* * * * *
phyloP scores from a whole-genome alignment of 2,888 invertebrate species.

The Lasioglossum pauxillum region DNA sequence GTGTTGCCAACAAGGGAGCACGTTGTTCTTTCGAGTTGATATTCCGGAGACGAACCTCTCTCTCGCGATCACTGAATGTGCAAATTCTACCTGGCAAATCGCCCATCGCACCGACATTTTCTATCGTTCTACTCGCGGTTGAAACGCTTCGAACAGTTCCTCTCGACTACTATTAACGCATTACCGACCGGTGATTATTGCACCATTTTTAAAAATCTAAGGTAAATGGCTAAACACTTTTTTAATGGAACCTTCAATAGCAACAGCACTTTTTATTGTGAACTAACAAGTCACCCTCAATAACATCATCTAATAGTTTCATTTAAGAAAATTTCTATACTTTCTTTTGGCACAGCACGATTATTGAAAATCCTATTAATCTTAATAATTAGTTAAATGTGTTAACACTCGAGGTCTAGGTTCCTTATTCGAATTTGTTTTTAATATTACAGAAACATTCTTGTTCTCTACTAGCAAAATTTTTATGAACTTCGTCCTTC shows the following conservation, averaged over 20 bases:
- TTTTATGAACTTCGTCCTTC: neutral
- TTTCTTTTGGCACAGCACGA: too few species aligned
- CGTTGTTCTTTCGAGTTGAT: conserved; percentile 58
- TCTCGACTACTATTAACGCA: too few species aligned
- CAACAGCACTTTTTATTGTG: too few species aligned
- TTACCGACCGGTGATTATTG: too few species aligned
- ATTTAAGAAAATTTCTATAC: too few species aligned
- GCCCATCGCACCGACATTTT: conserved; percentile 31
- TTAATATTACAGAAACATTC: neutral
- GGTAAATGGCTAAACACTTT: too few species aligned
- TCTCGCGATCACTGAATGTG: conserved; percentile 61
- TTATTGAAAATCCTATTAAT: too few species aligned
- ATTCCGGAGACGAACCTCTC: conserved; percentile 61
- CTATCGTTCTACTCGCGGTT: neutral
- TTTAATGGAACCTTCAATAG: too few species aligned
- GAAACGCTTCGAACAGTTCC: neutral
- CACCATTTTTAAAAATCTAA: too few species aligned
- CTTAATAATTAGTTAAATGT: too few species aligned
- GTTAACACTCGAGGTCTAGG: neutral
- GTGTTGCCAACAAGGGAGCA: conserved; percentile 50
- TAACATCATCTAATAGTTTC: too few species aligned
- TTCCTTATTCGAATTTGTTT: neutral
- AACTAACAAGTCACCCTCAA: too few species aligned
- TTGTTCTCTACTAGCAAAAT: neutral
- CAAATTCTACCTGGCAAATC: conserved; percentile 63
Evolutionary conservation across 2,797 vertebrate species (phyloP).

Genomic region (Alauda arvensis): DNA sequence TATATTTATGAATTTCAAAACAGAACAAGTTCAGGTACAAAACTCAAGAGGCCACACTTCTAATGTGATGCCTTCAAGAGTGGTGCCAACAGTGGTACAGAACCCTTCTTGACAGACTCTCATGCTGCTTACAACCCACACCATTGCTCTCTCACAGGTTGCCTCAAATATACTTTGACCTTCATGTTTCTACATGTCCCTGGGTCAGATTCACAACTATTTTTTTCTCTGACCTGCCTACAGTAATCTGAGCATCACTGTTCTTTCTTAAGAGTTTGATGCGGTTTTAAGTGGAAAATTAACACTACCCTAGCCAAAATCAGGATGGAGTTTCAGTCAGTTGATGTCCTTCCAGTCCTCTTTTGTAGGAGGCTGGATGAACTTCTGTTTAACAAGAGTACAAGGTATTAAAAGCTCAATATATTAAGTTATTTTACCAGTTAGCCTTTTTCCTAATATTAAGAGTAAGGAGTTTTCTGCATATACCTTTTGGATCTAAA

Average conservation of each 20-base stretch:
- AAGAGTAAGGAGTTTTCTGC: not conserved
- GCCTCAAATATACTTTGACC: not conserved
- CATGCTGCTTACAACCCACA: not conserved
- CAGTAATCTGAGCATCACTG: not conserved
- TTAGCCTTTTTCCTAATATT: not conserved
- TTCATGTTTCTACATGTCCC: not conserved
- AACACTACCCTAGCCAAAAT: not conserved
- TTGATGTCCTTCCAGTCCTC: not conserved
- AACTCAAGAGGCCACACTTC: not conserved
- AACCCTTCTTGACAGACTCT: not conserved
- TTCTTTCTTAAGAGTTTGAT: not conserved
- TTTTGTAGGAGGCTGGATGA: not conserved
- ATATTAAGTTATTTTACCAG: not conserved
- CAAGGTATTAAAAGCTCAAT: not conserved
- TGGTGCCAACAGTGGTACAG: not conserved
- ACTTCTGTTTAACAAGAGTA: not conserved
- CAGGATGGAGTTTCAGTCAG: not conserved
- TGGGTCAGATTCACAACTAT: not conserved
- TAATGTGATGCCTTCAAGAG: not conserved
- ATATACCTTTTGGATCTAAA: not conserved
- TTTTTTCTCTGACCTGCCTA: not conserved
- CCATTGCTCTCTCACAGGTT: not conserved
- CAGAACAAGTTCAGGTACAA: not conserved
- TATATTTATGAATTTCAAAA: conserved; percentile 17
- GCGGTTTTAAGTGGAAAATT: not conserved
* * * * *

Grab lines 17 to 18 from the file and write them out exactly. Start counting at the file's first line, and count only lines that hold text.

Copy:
- TTTAATGGAACCTTCAATAG: too few species aligned
- GAAACGCTTCGAACAGTTCC: neutral